Each year, thousands of Alaskans—and hundreds of thousands of Americans in total—die in car accidents.
Most of these accidents are completely preventable. They occur because the driver was distracted, drunk (a common problem in our area), or driving aggressively.
The nation’s lawmakers and law enforcement have been cracking down on traffic offenders for the safety of the public. They ticket people who don’t wear seat belts and who text behind the wheel. They harshly punish people who have been driving drunk.
Unfortunately, making mistakes is human—which means it’s unlikely that we will never get the number of car accidents in the U.S. down to zero.
Unless, however, we get rid of the driver.
What seems like science fiction could soon be a reality: Google is working to build prototypes of a truly driverless car.
In recent years, Google has built a self-driving car by tweaking already existing models (though a “safety driver” was present in the front seat). These cars have logged thousands of miles on California roadways.
But the new prototype—a subcompact car—wouldn’t have a steering wheel or gas or brake pedals. The car would use sensors and computers to drive itself. The passenger would push a button to start the car and would set a destination by typing or voice command.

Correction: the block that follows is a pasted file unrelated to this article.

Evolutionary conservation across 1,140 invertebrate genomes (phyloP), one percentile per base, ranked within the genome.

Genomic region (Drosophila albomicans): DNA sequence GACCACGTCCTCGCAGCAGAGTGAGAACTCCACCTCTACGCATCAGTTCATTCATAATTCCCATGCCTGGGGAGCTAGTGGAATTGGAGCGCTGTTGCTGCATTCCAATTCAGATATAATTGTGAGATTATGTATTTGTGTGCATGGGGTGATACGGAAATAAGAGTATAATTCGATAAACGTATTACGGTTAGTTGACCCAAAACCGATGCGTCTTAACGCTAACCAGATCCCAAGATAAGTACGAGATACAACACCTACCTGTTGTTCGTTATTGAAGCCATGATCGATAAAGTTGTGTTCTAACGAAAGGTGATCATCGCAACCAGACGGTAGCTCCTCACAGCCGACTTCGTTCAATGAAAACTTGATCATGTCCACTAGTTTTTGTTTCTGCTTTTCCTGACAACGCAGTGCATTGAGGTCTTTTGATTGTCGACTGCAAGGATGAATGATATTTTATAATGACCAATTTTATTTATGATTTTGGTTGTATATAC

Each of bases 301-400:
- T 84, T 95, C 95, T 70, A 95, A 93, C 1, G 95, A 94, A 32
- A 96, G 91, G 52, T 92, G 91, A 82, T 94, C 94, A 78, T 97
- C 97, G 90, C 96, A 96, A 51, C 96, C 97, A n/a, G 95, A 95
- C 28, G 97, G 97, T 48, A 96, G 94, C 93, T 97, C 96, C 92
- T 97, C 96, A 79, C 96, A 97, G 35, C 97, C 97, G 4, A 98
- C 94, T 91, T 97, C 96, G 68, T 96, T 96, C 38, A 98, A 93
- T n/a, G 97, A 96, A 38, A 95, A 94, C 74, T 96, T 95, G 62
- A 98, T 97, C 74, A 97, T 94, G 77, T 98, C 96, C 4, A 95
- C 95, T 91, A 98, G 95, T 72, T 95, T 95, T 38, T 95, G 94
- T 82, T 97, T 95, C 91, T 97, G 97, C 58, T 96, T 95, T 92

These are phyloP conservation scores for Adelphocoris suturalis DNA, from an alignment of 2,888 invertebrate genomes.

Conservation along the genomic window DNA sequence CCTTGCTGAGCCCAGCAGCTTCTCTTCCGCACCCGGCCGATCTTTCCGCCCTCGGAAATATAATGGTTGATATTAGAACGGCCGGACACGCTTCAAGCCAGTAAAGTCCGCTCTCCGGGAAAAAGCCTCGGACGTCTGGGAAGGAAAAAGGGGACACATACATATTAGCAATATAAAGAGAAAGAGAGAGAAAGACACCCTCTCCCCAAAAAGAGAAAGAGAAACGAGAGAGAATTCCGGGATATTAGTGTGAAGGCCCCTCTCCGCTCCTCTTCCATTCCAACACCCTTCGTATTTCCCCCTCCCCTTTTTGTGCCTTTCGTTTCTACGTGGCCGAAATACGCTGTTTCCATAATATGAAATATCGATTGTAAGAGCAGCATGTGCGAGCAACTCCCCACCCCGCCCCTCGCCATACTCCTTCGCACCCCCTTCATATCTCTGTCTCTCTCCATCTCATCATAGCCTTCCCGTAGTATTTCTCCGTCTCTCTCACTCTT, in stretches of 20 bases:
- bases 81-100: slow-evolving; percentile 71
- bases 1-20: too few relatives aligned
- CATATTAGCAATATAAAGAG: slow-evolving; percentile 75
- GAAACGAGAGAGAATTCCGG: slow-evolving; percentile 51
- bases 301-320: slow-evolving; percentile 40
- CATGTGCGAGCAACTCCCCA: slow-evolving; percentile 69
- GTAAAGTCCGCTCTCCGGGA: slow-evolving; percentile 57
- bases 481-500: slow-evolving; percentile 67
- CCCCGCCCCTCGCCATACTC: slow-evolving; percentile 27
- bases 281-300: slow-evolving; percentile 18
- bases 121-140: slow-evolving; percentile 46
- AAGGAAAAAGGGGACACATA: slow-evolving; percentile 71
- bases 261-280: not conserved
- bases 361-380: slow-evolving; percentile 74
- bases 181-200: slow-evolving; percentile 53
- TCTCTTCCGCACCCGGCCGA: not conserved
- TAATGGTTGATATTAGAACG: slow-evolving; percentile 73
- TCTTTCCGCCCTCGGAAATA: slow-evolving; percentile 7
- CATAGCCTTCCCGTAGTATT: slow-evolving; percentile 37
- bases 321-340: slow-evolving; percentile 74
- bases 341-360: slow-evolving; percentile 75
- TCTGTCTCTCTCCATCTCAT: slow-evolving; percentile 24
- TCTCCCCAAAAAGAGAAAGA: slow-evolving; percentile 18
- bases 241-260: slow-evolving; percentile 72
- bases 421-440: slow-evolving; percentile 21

The electricity-powered car would be able to go 100 miles between charges. It would have a maximum speed of 25 mph.
According to the Anchorage Daily News, “Google Inc. hopes that by this time next year, 100 of the two-seaters will be on public roads, following extensive testing.”
Google’s foray into self-driving vehicles represents a shift in the marketplace. While, to date, cars have safety features like lane assist, helping people stay in their lanes, the expectation has always been that the driver will jump in if trouble arises.
Currently, lawmakers are struggling to keep up with the technology.
If self-driving cars become a reality, this could prevent millions of injuries and deaths over several years. However, this reality might be fairly far off, particularly in Alaska. Google’s tiny subcompact car would not be practical in the inclement weather that Alaskans experience. A self-driving car would need to work both in the summer and in Alaska’s harsh winters—surviving the cold, ice, and snow.
If Google or another company invents a self-driving truck, Anchorage might get on board.